In addition to perennially popular books, flowers, and computers, PointCast viewers bought baby gym mats, designer apparel, coffee makers, audio gear, and specialty foods.

    Many Internet merchants were tight-lipped about sales figures, although small online bookseller BookServe.com said December sales have doubled over last year. The two biggest online booksellers, Amazon.com and Barnesandnoble.com, both declined to release any Internet sales data.

    Ron Frey, Internet business manager for retailer Lands' End, also said online sales beat expectations.

    "Our [free] Christmas cards were a big hit with customers. Of all the Christmas promotions, it was by far biggest draw," Frey said. And Lands' End has not been swamped by returns, the bane of merchants in the physical world, although Frey said catalog returns tend to trickle in through January.

    Two online auction houses hyped their sites as a way to get cash out of those unwanted holiday gifts.

    "What do you do with those gifts that you don't know what to do with? Sell them online on Exchange," said Stephanie Elkins, publicist for Onsale, which runs Exchange as a place for individuals to auction off items online.

    New listings today were up 28 percent over December 23, she said, with computer hardware listings jumping 34 percent.

    "A lot of people get new computers for Christmas, so what do you do with the old one?" Elkins said, speculating that some went to Onsale.

    Another auction site, eBay, dubbed its post-Christmas personal auctions the "Great White Elephant Sale." Among the items that showed up under the tree but were not on a wish list were Nanook the Husky Beanie Baby, a large puffer fish, and a black leather "Cat O' Nine Tails" whip.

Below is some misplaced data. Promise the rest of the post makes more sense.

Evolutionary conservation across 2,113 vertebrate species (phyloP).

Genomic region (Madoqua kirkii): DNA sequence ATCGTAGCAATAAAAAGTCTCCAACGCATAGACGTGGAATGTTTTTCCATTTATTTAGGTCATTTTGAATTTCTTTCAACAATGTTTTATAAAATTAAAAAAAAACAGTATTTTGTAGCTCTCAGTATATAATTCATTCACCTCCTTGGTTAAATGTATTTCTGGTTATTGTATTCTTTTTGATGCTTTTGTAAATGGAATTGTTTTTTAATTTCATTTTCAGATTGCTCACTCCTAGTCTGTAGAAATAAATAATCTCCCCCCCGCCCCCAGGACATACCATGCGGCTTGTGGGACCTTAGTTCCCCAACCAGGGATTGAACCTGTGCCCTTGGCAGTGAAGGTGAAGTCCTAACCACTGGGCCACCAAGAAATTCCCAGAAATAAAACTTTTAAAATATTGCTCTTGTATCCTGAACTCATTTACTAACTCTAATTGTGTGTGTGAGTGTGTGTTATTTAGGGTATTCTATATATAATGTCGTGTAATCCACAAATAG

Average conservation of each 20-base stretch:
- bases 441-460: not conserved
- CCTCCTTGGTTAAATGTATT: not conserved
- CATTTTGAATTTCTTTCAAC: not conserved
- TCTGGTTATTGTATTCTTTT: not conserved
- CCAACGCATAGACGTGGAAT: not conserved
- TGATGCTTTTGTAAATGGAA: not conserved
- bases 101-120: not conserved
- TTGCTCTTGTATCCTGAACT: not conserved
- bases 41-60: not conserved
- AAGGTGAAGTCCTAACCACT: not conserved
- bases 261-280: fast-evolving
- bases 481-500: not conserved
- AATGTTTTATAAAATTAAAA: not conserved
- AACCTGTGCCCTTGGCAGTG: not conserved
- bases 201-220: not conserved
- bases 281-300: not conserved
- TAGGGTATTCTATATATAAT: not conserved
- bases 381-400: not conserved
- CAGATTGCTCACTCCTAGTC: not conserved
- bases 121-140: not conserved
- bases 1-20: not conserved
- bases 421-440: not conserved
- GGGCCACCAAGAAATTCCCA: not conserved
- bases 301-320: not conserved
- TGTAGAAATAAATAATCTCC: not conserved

AOL and 1-800-Flowers reported a shift in online buying patterns. While computer software and hardware were the top sellers a year ago, apparel climbed to No. 1 and books to No. 3 this year. Also popular again this year for AOL shoppers were carryover categories food, flowers, music, and toys. Flower arrangements from 1-800-Flowers were the best-selling items on AOL.

    SpeedServe founder Michael Mason, who runs book site BookServe and launched VideoServe.Com in time for the holidays, said he sold 1,100 videos off the Web site, many from a "top 50 titles under $25" promotion.

    "Consumers using the Internet for shopping really have high expectations, not like what we've seen in past when it was more experimental," Mason said. He said many orders were sent to addresses other than those of the buyers, an indication the items were bought as gifts.

    For Web retailers, the trick will be to get Christmas buyers to turn online shopping into a habit throughout the year, and many are already working on that challenge.

    Lands' End hopes to make shopping more interactive, letting shoppers match different ties with different shirts, for example.

    "We want to let the customer be the driver," said Frey. "The more we do that, the more we'll get them as repeat buyers."

    SharpShopper.com a reference site for consumer electronic gear, saw traffic quadruple in December, as it had in the two previous months, according to chief executive Court Lorenzini of Nth Dimenson, its parent firm.